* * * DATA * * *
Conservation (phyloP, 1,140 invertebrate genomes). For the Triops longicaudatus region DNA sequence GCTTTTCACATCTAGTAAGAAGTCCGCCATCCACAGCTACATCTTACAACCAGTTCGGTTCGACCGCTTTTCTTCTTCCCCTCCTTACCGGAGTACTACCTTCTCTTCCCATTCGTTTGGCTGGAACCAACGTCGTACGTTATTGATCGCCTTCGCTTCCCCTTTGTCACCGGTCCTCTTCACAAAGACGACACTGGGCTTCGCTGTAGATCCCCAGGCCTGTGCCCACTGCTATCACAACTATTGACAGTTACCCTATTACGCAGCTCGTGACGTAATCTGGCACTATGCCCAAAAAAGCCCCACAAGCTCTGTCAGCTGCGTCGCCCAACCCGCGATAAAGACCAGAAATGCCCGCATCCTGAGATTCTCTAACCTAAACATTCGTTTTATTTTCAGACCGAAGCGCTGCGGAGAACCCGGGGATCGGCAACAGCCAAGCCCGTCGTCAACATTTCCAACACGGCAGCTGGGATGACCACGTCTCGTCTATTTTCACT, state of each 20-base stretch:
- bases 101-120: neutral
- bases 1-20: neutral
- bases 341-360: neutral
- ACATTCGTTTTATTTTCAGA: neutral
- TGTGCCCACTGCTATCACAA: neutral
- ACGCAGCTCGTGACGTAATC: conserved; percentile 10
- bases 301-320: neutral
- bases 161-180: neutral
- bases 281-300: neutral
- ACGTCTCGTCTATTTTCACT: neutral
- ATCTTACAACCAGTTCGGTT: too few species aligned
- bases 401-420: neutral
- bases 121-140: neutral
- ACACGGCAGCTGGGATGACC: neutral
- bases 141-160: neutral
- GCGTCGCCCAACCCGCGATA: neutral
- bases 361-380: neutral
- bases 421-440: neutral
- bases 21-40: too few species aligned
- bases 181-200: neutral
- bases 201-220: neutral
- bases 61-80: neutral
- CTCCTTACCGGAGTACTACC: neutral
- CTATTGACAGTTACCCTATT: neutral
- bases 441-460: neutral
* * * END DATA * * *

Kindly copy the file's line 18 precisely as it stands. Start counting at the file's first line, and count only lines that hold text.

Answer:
- bases 361-380: neutral